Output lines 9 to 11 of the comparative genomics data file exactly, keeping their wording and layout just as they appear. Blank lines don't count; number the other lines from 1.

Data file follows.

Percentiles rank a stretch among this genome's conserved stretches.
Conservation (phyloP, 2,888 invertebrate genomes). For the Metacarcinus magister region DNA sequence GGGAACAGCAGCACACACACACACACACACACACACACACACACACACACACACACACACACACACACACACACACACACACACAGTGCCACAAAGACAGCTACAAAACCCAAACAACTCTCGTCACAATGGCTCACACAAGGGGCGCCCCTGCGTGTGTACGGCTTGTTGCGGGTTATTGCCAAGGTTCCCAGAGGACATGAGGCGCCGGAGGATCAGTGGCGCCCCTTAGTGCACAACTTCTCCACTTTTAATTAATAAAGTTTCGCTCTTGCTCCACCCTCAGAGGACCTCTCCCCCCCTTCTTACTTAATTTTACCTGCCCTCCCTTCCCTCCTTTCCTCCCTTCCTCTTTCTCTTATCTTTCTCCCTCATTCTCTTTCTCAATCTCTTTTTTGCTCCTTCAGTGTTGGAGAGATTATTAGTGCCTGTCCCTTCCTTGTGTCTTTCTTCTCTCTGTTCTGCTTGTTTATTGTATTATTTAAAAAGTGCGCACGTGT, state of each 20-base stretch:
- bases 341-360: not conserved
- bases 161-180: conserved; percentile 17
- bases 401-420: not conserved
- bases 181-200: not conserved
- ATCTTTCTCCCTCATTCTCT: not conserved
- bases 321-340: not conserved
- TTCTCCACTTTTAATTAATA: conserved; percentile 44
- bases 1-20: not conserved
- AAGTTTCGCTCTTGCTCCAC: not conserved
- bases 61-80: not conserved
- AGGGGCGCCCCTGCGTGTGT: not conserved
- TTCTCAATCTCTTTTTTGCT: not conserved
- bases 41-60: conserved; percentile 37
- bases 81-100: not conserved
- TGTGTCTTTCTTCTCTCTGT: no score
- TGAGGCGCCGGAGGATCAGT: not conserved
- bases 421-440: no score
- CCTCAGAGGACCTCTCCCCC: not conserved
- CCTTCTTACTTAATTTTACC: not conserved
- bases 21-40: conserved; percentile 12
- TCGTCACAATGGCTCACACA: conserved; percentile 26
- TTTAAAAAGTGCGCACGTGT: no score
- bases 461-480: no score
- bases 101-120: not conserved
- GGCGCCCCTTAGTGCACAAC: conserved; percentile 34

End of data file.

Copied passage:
- TTCTCCACTTTTAATTAATA: conserved; percentile 44
- bases 1-20: not conserved
- AAGTTTCGCTCTTGCTCCAC: not conserved